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J Acquir Immune Defic Syndr. 2017 Aug 15;75(5):500-508. doi: 10.1097/QAI.0000000000001444.

HIV and Obesity Comorbidity Increase Interleukin 6 but Not Soluble CD14 or D-Dimer.

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*Medical Service/Infectious Diseases, South Texas Veterans Health Care System, San Antonio, TX; Department of Medicine, UT Health San Antonio, San Antonio, TX;†Department of Medicine, Boston University School of Medicine, Boston, MA;‡Section of General Internal Medicine, VA Connecticut Healthcare System, West Haven, CT; Department of Internal Medicine, Yale University School of Medicine, New Haven, CT;§Medical Service, VA Medical Center, Atlanta, GA; Medical Service, Emory University School of Medicine, Atlanta, GA;‖Departments of Medicine and Biostatistics, Vanderbilt University School of Medicine, Nashville, TN;¶Department of Medicine, Infectious Diseases Section, VA North Texas Health Care System; UT Southwestern Medical Center, Dallas, TX;#Center for Health Equity Research and Promotion, VA Pittsburg Healthcare System, Pittsburgh, PA; Hamad Healthcare Quality Institute, Hamad Medical Corporation, Doha, Qatar; Department of Medicine, Weill Cornell Medical College, Doha, Qatar and New York, NY;**Medical Service/Infectious Diseases, VA Medical Center, Washington, DC; Department of Medicine, George Washington University Medical Center, Washington, DC;††Department of Medicine, VA Greater Los Angeles Healthcare System, Los Angeles, CA; David Geffen School of Medicine at UCLA, Los Angeles, CA;‡‡Infectious Diseases Section, Michael E. DeBakey VA Medical Center, Houston, TX; Infectious Diseases Section, Baylor College of Medicine, Houston, TX;§§VA Connecticut Healthcare System, West Haven, CT;‖‖Cell and Molecular Biology Department, John A. Burns School of Medicine, University of Hawaii- Manoa, Honolulu, HI;¶¶Philadelphia VA Medical Center, Philadelphia, PA; Perelman School of Medicine, University of Pennsylvania, Philadelphia, VA;##Division of Infectious Diseases, Columbia University Medical Center, New York, NY;***Infectious Diseases Section, VA Greater Los Angeles Healthcare System, Los Angeles, CA; Department of Medicine, David Geffen School of Medicine at UCLA, Los Angeles, CA;†††Departments of Pathology and Laboratory Medicine and Biochemistry, College of Medicine, University of Vermont, Burlington, VT; and‡‡‡Department of Medicine, Vanderbilt University School of Medicine, Nashville, TN; Geriatric Research, Education, and Clinical Center, VA Tennessee Valley Healthcare System, Nashville, TN.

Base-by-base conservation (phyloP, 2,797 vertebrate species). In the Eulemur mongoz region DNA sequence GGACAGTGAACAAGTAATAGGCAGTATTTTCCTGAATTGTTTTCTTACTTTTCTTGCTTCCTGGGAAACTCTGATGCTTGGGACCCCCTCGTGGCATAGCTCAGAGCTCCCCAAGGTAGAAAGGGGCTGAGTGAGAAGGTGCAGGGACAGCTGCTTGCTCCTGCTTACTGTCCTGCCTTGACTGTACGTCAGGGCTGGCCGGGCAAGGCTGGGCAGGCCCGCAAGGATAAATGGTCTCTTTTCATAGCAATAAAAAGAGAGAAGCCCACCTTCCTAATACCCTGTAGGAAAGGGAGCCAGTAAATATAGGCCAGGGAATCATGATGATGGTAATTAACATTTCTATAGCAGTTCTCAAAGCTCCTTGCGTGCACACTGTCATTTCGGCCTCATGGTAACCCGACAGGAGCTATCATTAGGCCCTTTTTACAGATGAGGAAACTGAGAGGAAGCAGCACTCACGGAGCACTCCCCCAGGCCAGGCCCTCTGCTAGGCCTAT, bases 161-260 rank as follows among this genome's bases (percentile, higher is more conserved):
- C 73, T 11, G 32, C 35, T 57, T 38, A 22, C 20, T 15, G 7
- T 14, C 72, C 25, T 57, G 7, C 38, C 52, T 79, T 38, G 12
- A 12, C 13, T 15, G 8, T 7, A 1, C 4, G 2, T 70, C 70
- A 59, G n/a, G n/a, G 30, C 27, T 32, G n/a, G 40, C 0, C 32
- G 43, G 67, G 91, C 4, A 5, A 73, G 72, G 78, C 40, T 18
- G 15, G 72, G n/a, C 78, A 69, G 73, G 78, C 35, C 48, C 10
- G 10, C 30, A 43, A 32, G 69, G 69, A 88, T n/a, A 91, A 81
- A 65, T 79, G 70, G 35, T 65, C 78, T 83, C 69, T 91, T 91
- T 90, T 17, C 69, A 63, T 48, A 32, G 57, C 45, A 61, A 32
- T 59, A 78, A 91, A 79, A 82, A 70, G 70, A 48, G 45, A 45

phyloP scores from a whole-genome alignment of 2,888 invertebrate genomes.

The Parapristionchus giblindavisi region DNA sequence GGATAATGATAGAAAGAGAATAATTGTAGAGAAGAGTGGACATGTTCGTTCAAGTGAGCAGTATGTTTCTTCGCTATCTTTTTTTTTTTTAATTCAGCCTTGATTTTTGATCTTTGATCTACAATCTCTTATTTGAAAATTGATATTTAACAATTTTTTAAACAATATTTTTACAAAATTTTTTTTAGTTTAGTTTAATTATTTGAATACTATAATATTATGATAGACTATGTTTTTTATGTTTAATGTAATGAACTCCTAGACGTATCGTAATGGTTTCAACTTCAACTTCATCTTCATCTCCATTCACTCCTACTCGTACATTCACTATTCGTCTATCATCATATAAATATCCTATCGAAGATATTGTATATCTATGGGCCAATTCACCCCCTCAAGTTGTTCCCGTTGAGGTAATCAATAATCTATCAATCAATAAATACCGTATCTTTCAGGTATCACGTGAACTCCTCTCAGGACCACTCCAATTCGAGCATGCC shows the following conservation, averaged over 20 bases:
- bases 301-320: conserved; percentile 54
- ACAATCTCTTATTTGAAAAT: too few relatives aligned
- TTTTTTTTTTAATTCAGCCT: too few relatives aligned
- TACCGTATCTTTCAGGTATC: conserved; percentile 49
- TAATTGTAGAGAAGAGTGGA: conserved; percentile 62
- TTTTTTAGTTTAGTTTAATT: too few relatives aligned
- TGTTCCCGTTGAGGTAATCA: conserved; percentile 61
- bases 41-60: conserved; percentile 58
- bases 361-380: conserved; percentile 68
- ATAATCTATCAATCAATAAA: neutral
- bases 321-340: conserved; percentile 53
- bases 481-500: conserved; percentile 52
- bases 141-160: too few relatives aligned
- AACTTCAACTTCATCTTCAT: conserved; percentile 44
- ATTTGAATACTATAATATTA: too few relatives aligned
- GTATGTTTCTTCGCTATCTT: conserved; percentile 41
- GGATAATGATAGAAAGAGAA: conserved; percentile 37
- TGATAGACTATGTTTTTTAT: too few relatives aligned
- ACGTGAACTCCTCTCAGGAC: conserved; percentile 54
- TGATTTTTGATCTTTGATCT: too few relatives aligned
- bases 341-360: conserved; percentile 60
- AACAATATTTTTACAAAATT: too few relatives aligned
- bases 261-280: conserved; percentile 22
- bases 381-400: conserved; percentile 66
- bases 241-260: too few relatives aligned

Obesity prevalence among people living with HIV (HIV+) is rising. HIV and obesity are proinflammatory states, but their combined effect on inflammation (measured by interleukin 6, IL-6), altered coagulation (D-dimer), and monocyte activation (soluble CD14, sCD14) is unknown. We hypothesized inflammation increases when obesity and HIV infection co-occur.


The Veterans Aging Cohort Study survey cohort is a prospective, observational study of predominantly male HIV+ veterans and veterans uninfected with HIV; a subset provided blood samples. Inclusion criteria for this analysis were body mass index ≥ 18.5 kg/m and biomarker measurement. Dependent variables were IL-6, sCD14, and D-dimer quartiles. Obesity/HIV status was the primary predictor. Unadjusted and adjusted logistic regression models were constructed.


Data were analyzed for 1477 HIV+ and 823 uninfected participants. Unadjusted median IL-6 levels were significantly higher and sCD14 levels significantly lower in obese/HIV+ compared with nonobese/uninfected (P <0.01 for both). In adjusted analyses, the odds ratio for increased IL-6 in obese/HIV+ patients was 1.76 (95% confidence interval: 1.18 to 2.47) compared with nonobese/uninfected, and obesity/HIV+ remained associated with lower odds of elevated sCD14. We did not detect a synergistic association of co-occurring HIV and obesity on IL-6 or sCD14 elevation. D-dimer levels did not differ significantly between body mass index/HIV status groups.


HIV-obesity comorbidity is associated with elevated IL-6, decreases in sCD14, and no significant difference in D-dimer. These findings are clinically significant, as previous studies associated these biomarkers with mortality. Future studies should assess whether other biomarkers show similar trends and potential mechanisms for unanticipated sCD14 and D-dimer findings.

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